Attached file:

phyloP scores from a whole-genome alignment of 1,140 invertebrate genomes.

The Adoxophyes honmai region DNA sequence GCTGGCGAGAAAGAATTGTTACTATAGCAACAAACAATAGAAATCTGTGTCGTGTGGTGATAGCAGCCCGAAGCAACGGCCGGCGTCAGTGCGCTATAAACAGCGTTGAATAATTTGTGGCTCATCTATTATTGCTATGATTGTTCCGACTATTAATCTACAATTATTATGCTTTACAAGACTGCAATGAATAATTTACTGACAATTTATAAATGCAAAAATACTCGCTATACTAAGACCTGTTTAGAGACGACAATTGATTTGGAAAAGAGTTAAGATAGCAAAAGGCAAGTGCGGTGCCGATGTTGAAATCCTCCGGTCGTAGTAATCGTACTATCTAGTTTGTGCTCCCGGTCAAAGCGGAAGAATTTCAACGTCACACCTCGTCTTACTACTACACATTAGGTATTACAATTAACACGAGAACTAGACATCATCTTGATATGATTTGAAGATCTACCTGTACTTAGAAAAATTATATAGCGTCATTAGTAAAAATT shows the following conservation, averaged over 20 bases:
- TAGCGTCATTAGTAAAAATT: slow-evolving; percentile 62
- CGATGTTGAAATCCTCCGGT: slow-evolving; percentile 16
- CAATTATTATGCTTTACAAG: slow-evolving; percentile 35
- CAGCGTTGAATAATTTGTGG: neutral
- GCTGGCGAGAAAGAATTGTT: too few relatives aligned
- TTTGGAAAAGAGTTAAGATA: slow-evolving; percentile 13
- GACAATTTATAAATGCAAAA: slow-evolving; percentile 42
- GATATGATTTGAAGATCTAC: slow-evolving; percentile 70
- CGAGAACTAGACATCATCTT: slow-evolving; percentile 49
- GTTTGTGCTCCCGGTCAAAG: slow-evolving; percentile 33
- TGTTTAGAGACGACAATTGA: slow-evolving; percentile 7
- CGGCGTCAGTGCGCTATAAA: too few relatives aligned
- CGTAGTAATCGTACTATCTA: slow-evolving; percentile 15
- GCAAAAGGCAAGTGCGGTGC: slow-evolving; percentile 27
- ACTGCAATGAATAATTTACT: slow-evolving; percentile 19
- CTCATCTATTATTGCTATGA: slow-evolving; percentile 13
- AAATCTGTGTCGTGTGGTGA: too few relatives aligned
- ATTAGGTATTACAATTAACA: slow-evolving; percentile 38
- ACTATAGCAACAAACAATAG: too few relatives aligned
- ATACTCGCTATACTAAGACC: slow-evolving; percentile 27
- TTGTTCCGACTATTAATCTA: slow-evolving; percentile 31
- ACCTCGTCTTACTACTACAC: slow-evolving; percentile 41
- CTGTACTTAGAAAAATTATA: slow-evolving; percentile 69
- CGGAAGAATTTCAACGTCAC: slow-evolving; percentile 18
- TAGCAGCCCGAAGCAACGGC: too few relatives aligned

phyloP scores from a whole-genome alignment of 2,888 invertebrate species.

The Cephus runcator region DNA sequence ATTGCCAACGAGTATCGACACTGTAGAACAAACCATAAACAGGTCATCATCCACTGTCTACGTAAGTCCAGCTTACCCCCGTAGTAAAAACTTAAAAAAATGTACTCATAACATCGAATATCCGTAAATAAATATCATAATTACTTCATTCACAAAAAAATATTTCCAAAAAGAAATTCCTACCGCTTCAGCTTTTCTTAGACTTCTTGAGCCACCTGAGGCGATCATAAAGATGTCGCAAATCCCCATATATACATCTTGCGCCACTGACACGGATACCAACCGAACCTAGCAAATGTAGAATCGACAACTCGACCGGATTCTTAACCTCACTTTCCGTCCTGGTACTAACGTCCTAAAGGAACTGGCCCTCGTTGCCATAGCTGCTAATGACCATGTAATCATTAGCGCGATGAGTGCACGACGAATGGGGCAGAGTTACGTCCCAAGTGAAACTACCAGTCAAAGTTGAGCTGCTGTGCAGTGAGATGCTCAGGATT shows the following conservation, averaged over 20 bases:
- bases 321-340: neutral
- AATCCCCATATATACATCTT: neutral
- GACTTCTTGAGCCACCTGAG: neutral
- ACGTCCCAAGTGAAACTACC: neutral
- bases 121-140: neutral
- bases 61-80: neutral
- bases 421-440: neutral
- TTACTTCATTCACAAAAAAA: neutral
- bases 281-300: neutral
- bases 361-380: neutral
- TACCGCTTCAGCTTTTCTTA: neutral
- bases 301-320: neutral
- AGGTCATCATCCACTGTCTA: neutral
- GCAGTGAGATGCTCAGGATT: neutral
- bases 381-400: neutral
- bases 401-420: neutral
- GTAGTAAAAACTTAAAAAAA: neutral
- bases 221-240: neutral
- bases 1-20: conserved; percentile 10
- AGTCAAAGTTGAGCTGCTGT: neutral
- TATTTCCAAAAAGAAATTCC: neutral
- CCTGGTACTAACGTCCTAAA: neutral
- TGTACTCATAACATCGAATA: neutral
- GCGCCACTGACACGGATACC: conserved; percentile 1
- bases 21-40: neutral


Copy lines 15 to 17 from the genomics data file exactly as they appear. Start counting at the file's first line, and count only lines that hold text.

- CGTAGTAATCGTACTATCTA: slow-evolving; percentile 15
- GCAAAAGGCAAGTGCGGTGC: slow-evolving; percentile 27
- ACTGCAATGAATAATTTACT: slow-evolving; percentile 19